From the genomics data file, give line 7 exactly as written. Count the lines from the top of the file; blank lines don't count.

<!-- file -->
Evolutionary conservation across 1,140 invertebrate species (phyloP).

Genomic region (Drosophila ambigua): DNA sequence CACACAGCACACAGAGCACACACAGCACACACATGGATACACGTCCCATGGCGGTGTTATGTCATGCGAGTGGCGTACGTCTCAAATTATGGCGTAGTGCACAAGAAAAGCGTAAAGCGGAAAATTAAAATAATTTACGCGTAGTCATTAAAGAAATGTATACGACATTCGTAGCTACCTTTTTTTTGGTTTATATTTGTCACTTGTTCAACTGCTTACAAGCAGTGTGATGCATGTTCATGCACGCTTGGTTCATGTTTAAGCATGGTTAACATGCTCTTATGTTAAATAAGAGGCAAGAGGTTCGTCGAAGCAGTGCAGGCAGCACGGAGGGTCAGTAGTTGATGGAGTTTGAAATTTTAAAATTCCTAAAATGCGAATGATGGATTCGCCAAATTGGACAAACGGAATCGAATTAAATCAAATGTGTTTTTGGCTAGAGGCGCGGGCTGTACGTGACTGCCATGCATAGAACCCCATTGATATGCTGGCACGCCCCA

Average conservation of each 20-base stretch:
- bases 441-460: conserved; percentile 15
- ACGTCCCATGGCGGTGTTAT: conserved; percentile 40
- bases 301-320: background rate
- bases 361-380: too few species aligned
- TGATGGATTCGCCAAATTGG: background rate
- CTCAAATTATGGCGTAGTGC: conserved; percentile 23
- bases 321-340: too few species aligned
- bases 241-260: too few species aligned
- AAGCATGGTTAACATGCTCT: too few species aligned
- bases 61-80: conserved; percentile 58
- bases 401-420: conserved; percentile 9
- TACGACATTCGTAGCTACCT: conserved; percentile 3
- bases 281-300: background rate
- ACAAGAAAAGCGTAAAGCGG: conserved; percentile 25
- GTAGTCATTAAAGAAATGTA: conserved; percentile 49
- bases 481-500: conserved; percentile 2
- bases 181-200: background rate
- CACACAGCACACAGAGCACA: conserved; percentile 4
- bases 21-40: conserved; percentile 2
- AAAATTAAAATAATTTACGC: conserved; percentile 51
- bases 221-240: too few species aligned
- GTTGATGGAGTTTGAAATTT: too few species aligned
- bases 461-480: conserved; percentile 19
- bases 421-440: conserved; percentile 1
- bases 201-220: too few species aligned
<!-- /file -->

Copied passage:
- bases 361-380: too few species aligned